SO2459 : Font in St Stephen's Church

taken 5 months ago, near to Old Radnor, Powys, Great Britain

Font in St Stephen's Church
Font in St Stephen's Church
The pre-Norman font is considered the oldest in Wales; Richard Haslam tentatively assigns it to the 8th century, though the author of the 1970s church guide thinks it could be a century or two older still. It is formed out of a single piece of erratic green dolerite or gabbro once deposited by a glacier, and is thought to have been used as a pagan altar before being was laboriously hollowed out and polished for its new purpose by Celtic or Saxon missionaries. At one time it was lined with lead, traces of which remain. The four stumpy legs and the octagonal plinth are later additions.
Church of St Stephen, Old Radnor
The Cadw listing describes the church as 'One of the finest medieval churches in Wales'. The fabric is essentially 15th century, although some earlier work survives from the church sacked by Owen Glyndwr in 1401/2. There were subsequent 19th century restorations, that of 1882 including rebuilding of the east end of the chancel, although the east window may follow the original design. It is the only authentic dedication to St Stephen in Wales, although it is thought that this may be a Norman confusion of the Welsh St Ystyffan with St Stephen the Martyr. Despite being in Wales, the church comes within the Diocese of Hereford, indicative of the complex nature of the Marches.

The church consists of a continuous nave and chancel, with north and south aisles, west tower and south porch. The aisles extend as chapels alongside the chancel. The north aisle is slightly narrower of the two, the roof being a continuation of the nave roof. The south aisle has a separately ridged roof. There is an unusual unity of its Perpendicular style compared with other medieval churches due to the limited time-span of its construction.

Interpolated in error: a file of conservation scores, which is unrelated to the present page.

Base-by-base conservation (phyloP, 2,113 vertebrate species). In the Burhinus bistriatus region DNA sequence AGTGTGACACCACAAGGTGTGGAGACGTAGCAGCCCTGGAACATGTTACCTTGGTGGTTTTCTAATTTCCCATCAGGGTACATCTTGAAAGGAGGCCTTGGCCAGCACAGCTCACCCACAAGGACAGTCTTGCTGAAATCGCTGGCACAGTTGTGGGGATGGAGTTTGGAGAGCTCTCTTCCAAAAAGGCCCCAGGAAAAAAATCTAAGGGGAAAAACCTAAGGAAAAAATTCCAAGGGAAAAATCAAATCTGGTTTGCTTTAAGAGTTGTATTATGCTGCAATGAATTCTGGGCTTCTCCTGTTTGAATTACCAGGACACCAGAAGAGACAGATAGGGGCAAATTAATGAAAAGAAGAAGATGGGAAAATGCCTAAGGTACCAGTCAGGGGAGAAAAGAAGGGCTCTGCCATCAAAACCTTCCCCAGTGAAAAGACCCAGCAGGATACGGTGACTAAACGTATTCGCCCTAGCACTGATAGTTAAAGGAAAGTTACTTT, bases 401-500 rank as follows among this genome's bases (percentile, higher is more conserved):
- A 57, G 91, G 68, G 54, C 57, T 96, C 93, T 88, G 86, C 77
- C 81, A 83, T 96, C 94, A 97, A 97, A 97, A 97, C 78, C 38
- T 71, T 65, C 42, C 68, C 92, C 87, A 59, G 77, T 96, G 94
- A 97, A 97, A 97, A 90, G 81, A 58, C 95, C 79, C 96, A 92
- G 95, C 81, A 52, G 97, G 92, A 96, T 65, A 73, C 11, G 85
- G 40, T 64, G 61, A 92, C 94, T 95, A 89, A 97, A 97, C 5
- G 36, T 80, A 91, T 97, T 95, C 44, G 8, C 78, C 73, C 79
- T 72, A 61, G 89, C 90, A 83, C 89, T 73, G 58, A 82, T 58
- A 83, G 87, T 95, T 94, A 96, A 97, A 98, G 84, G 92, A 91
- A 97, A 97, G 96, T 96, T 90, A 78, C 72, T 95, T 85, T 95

The exterior of the church has no particular features to note, but the interior is different. A significant amount of late medieval timberwork remains. This includes the roofs to the nave and south aisle, contemporary with the building, the fine late 15th century chancel screen stretching the full width of the church, and the organ case, dating from the early 16th century and the earliest surviving organ case in the British Isles.

There are a number of fine monuments to the Lewis family of Harpton Court, and several other items of furnishings that are described with their pictures.

The church is Listed Grade I.
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SO2459, 152 images   (more nearby )
Photographer
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Date Taken
Friday, 30 June, 2017   (more nearby)
Submitted
Wednesday, 5 July, 2017
Geographical Context
Geological interest  Village, Rural settlement  Religious sites 
Primary Subject of Photo
Font 
Subject Location
OSGB36: geotagged! SO 2497 5908 [10m precision]
WGS84: 52:13.4876N 3:5.9904W
Camera Location
OSGB36: geotagged! SO 2498 5909
View Direction
Southwest (about 225 degrees)
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Image Type (about): inside 
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